Updates: Recent Purchases No. CCLXXIX (James Tiptree, Jr., George Zebrowski, Murray Leinster, International Science Fiction Magazine)

Which books/covers/authors intrigue you? Which have you read? Disliked? Enjoyed?

1. Macrolife, George Zebrowski (1979)

From the inside flap: “A novel of epic scope, Macrolife opens in the year 2021. The Bulero family owns one of Earth’s richest corporations. As the Buleros gather for a reunion at the family mansion, an industrial accident plunges the corporation into a crisis, which eventually brings the world around them to the brink of disaster. Vilified, the Buleros flee to a space colony where the young Richard Bulero gradually realizes that the only hope for humanity lies in macrolife—mobile, self-reproducing space habitats.

A millennium later, these mobile communities have left sunspace and multiplied. Conflicts between macrolife and natural planets arise. John Bulero, a cloned descendent of the twenty-first century Bulero clan, falls in love with a woman from a natural world and experiences the harshness of her way of life. He rediscovers his roots when his macroworld returns to the solar system, and a tense confrontation of three civilizations takes place.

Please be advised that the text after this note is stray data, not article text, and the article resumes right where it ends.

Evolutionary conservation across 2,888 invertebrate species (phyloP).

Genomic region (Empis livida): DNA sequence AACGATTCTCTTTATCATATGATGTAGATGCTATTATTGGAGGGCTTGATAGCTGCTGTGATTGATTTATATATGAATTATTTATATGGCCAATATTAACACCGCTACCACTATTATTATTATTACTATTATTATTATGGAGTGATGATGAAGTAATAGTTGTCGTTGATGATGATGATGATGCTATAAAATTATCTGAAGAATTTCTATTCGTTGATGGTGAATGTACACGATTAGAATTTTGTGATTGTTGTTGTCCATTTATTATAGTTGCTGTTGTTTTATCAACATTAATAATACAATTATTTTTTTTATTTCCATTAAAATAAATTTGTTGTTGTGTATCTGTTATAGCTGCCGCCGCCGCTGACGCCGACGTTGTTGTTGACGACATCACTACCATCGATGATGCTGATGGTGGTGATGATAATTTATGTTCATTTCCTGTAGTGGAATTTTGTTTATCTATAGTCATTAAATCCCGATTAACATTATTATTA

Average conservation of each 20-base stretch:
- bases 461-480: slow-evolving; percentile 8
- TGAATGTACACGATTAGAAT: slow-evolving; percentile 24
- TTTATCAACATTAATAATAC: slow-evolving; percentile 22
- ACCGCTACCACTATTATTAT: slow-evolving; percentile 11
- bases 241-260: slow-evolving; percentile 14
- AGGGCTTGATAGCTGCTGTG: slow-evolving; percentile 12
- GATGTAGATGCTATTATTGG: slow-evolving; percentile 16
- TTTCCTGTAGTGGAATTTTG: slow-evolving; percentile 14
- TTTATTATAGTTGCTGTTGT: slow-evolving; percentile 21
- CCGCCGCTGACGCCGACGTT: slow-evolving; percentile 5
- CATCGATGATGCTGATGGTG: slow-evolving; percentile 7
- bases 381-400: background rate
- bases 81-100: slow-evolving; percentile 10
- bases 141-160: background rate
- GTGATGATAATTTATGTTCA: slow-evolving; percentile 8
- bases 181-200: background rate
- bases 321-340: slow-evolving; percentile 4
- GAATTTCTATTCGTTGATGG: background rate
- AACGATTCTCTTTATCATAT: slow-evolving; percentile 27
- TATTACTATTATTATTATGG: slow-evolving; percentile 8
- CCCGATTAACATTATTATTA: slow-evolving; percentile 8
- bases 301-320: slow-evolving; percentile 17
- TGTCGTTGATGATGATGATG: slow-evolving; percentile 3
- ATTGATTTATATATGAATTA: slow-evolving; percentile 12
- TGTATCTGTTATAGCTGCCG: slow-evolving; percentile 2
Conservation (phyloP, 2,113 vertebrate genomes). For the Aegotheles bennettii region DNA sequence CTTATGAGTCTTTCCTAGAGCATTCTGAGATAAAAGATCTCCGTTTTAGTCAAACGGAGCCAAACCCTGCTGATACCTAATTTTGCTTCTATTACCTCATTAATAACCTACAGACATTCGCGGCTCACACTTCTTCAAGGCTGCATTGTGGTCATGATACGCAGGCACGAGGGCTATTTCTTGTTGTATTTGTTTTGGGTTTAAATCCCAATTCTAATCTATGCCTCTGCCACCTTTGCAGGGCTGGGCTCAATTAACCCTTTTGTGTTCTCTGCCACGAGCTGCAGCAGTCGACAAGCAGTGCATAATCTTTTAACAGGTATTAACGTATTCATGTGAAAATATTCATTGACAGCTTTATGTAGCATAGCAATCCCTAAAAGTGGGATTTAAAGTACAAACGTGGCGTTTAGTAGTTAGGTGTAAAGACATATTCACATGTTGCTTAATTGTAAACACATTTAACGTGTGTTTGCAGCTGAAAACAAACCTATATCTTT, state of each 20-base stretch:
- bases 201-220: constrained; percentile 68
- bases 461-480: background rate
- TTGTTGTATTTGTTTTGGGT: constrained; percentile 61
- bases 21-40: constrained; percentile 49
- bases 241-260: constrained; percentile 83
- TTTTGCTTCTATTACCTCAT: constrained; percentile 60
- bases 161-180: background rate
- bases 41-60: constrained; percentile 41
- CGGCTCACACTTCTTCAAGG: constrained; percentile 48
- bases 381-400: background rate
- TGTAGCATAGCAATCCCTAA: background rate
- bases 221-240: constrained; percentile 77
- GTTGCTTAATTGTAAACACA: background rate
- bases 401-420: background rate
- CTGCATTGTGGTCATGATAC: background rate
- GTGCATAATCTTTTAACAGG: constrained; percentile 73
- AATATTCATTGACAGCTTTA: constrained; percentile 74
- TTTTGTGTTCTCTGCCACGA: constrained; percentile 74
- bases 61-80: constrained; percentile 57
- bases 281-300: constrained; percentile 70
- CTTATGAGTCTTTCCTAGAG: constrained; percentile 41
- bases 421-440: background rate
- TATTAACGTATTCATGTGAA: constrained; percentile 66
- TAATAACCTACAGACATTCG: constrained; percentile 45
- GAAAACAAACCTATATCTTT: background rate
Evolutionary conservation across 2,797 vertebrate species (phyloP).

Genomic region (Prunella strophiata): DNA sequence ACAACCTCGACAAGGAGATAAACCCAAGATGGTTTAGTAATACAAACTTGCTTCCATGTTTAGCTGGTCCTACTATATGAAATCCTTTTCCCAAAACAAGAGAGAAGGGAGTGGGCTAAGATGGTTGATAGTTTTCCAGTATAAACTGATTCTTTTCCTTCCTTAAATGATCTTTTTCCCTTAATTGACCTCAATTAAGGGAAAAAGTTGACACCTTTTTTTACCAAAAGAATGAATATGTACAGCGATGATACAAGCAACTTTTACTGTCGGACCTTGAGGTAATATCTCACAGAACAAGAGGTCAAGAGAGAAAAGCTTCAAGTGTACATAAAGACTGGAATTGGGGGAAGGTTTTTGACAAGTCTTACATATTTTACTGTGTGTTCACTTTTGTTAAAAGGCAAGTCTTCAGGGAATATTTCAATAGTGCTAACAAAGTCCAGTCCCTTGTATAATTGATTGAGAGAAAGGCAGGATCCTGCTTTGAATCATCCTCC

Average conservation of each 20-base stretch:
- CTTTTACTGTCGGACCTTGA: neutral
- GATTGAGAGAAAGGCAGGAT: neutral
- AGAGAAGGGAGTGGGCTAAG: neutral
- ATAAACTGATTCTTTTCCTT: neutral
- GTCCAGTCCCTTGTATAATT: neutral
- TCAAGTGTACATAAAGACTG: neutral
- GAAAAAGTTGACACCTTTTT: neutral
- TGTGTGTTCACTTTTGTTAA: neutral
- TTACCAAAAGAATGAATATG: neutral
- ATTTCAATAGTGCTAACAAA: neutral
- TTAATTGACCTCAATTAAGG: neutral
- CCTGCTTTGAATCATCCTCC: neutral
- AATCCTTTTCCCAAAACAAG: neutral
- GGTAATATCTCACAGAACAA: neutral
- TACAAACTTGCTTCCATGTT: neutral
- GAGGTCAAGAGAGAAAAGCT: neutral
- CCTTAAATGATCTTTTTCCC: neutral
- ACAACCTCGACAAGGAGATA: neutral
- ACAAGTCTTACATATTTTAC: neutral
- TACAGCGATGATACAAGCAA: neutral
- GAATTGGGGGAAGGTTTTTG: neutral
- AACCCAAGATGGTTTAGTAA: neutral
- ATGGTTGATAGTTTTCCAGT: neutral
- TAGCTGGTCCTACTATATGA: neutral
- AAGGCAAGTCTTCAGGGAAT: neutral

One hundred billion years later, macrolife, now as numerous as the stars, faces the impending death of nature. Regaining his individually by falling away from a highly evolved macrolife, a strangely changed John Bulero struggles to see beyond the collapse of the universe into a gigantic black hole.

Inspired by the possibilities of space settlements, projections of biology and cosmology, and basic human longings, Macrolife is a visionary speculation on the long-term future of human and natural history. Filled with haunting characters, this is a vivid and brilliant work.”